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SpaceX Successfully Launches Payload for ISS Resupply Mission

by Brandon Russell | April 18, 2014April 18, 2014 3:00 pm PDT

SpaceX launch

After running into engineering-related delays, SpaceX on Friday successfully launched its Falcon 9 rocket. It took ten minutes for the spacecraft to deploy the Dragon capsule that will dock with the International Space Station (ISS) for a resupply mission. The payload contains about 5,000 pounds worth of supplies ranging from common equipment, to legs for a space robot. This is SpaceX’s third cargo delivery—twelve are scheduled in a $1.6 billion contract agreement with NASA.

As part of today’s delivery, SpaceX also used the launch to test a new landing system that could see future Falcon rockets return to a specific area on Earth autonomously. That would allow SpaceX to better reuse components for future missions, which is a huge part of the company’s strategy—a successful autonomous system could also lead to better-equipped missions to Mars.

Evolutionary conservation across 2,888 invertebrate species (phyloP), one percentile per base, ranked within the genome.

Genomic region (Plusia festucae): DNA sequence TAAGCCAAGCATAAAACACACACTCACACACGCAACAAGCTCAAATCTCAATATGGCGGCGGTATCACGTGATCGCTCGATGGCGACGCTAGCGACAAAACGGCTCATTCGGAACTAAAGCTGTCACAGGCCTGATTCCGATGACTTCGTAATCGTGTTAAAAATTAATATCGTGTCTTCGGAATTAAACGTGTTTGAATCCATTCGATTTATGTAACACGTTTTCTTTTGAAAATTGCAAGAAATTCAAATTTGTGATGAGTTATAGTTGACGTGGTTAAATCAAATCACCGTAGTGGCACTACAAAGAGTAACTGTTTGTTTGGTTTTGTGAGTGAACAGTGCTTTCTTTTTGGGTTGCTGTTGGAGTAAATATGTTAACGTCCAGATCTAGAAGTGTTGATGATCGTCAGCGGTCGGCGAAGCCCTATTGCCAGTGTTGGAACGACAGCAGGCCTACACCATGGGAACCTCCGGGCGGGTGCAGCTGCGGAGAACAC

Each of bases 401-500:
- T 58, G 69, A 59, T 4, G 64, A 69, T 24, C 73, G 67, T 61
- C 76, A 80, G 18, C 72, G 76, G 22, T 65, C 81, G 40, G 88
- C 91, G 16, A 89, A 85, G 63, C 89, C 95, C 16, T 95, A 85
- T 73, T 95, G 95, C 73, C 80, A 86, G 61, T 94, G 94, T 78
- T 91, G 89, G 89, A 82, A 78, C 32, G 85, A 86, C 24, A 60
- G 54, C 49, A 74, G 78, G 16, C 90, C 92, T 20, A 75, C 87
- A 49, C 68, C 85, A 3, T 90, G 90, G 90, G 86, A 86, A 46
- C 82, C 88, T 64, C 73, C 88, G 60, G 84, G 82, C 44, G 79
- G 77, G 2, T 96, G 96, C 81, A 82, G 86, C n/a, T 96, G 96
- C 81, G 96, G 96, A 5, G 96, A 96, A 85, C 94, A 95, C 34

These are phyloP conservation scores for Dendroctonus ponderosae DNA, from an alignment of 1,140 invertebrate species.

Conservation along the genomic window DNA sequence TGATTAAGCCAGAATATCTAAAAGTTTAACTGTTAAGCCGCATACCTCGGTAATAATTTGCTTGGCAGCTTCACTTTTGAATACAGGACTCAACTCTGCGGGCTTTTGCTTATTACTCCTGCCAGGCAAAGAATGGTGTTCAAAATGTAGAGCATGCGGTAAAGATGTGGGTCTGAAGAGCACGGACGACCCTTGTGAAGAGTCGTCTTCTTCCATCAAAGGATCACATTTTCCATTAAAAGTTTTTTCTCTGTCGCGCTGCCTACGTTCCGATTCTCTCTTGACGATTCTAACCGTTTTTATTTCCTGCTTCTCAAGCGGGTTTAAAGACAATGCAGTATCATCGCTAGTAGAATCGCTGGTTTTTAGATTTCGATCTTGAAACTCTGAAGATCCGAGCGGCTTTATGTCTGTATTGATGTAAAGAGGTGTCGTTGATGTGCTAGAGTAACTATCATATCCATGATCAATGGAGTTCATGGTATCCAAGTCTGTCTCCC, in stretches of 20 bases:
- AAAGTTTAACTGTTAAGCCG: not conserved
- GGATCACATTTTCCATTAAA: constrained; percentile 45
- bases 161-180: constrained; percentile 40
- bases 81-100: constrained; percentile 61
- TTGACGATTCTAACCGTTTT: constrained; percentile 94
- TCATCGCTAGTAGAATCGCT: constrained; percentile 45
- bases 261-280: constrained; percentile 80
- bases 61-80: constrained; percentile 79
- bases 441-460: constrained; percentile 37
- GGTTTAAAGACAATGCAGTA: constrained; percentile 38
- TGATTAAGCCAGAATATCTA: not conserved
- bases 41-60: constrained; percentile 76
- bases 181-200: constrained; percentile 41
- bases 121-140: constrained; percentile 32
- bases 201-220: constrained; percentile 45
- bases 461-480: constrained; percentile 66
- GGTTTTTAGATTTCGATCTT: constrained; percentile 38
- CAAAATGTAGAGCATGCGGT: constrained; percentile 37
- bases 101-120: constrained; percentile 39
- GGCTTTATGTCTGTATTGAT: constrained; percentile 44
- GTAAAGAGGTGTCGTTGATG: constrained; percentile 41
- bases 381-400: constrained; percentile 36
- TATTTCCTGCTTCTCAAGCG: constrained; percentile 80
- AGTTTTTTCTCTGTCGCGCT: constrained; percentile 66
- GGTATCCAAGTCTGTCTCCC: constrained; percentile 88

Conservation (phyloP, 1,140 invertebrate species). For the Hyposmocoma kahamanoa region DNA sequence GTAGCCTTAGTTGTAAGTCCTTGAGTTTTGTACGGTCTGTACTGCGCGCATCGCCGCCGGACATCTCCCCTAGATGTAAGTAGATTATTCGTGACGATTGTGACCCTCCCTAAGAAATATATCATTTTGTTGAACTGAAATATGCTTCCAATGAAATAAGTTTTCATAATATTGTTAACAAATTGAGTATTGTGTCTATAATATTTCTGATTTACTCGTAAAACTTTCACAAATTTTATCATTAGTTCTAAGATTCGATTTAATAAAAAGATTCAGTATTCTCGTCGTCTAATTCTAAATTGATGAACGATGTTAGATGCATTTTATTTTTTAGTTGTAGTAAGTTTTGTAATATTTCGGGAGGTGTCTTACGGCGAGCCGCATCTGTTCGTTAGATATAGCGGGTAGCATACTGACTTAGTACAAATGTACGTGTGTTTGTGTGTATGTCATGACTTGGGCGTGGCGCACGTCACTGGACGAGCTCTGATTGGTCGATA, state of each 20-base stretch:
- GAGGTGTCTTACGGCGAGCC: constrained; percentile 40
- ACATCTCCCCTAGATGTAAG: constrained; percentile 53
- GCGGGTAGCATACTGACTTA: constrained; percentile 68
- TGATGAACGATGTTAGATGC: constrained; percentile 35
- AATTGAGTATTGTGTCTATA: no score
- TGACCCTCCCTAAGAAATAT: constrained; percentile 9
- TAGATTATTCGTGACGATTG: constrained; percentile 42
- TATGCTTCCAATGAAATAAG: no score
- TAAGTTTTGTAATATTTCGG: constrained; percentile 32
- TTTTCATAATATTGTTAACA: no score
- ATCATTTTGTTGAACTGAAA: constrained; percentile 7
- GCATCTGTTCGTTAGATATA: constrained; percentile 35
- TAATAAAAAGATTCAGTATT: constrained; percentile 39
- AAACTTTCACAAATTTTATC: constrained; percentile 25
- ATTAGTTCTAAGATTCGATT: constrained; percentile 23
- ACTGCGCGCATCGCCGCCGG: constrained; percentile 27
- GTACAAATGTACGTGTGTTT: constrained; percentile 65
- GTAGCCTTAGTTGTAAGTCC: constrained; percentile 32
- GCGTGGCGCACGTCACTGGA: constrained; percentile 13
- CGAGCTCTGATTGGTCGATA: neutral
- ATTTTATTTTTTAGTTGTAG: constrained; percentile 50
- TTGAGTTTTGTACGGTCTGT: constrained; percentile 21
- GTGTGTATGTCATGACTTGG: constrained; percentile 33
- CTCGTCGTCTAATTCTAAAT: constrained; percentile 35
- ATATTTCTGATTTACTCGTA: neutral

SpaceX’s Dragon is expected to arrive at the ISS this Sunday, where the station will then use a robotic arm to grab the capsule before docking. Unrelated to the resupply mission, NASA has a spacewalk planned for next Wednesday in the hopes of replacing a backup computer, which failed on the station’s exterior last week.

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Brandon Russell

Brandon Russell enjoys writing about technology and entertainment. When he's not watching Back to the Future, you can find him on a hike or watching...


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